Synthetic biomaterials based on peptides and proteins have lacked the versatility of their natural counterparts. The problem: Unlike the natural biomaterials, the synthetic biomaterials miss out, by and large, on the power of post-translational modification (PTM). A new kind of synthetic biomaterial, however, exploits PTM to accomplish temperature-triggered, hierarchical self-assembly. If biomaterials with these capabilities prove to be injectable, and not just implantable, they may realize novel applications in tissue engineering, regenerative medicine, and drug delivery.
Post-translational-savvy biomaterials are being developed by scientists based at Duke University. For example, in a recent study, these scientists demonstrated the feasibility of creating a genetically encoded biohybrid material through PTM. In a paper (“Genetically Encoded Lipid–Polypeptide Hybrid Biomaterials That Exhibit Temperature-Triggered Hierarchical Self-Assembly”) that appeared March 19 in the journal Nature Chemistry, the scientists reported on the generation of a family of three stimulus-responsive hybrid materials—fatty-acid-modified elastin-like polypeptides—using a one-pot recombinant expression and post-translational lipidation methodology.
To make a hybrid material with useful biomedical properties, researchers in the laboratory of Ashutosh Chilkoti, Ph.D., focused on creating a series of lipid-modified polypeptides, also called fatty-acid-modified elastin-like polypeptides, or FAMEs.
“Nature combines different chemical alphabets to make very sophisticated materials,” explained Dr. Chilkoti, who is the chair of the biomedical engineering department at Duke and the senior author of the Nature Chemistry paper. “One way it does this is by combining the amino acid vocabulary of proteins with other very different alphabets—sugars and fats are just two examples of the many hundreds of such PTMs. As materials scientists, we have not taken advantage of nature's methods to make hybrid materials, and this provided the inspiration for this research.”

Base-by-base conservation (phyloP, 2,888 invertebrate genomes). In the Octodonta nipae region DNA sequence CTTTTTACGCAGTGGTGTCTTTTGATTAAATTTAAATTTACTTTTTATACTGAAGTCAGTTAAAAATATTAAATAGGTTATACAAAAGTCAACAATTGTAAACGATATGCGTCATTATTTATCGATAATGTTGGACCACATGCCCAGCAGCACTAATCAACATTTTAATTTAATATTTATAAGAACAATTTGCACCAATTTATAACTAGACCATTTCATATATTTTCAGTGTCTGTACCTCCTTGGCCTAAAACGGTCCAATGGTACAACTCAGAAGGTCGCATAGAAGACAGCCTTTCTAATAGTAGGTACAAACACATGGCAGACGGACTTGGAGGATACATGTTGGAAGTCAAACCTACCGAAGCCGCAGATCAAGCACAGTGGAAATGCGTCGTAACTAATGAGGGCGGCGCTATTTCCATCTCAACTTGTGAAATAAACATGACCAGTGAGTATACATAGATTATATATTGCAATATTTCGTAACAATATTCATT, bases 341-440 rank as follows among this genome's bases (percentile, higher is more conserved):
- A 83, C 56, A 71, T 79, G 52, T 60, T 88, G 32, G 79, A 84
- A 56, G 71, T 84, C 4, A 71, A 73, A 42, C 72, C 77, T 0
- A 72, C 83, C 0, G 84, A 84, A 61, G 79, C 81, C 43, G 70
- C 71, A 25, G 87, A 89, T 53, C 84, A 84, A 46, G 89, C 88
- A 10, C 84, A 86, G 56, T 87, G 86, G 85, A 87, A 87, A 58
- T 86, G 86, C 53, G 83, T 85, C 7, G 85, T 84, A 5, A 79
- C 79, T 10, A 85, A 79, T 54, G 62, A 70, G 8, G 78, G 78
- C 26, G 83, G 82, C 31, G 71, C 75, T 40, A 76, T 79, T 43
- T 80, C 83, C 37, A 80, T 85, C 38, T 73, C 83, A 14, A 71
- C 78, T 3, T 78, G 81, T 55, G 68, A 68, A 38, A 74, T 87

When a lipid is fused to a peptide sequence, the different physical properties of the lipid and peptide result in the formation peptide amphiphiles, or PAs. Typical PAs can self-assemble into diverse structures like long fibers, making them useful as scaffolds for tissue engineering. However, this happens spontaneously, and these materials cannot be injected into the body but instead have to be implanted.
The research team added another useful biomaterial, elastin-like polypeptide (ELP), because it can change from a soluble state to an insoluble state, or vice versa, depending on temperature.
Using three components—a lipid myristoyl group, a β-sheet-forming peptide sequence, and an elastin-like polypeptide (ELP)—the researchers created a hybrid biomaterial, the FAME polypeptide, that changes from molecules floating in solution into a solid material, simply by raising the temperature.
“These hybrid biomaterials contain an amphiphilic domain, composed of a β-sheet-forming peptide that is post-translationally functionalized with a C14 alkyl chain, fused to a thermally responsive elastin-like polypeptide,” the authors of the paper indicated. “They exhibit temperature-triggered hierarchical self-assembly across multiple length scales with varied structure and material properties that can be controlled at the sequence level.”
“Attachment of lipids to short sequence of peptides, typically 5–20 amino acids, have been investigated for many years, but combining large biopolymers with lipids had not been explored,” said Davoud Mozhdehi, Ph.D., a postdoctoral fellow in the Chilkoti lab and the study’s lead author. “What distinguishes FAMEs from PAs is the presence of this temperature-sensitive biopolymer with much longer length, typically 200–600 amino acids, in the form of the ELP.”
“That short β-sheet-forming peptide sequence only makes up about 2% of the entire sequence,” Mozhdehi noted. “But it has a huge impact on the self-assembly behavior. This hybrid material retains thermal responsiveness of the ELP and the hierarchical self-assembly of the PA, creating a unique material with programmable behavior.”
“By combining a PA with an ELP, we get a molecule that can go from liquid to solid within seconds with a small rise in temperature,” Chilkoti elaborated. “This opens up new applications in medicine, where these materials can be injected as a liquid that would then turn into solid inside the body.”
“These building blocks are known in the field, and now we have shown that combining them by forming covalent bonds results in synergistic properties and self-assembly,” Mozhdehi added. “We hope to expand this method to other lipids and proteins and develop new tools and materials for the biomedical applications.”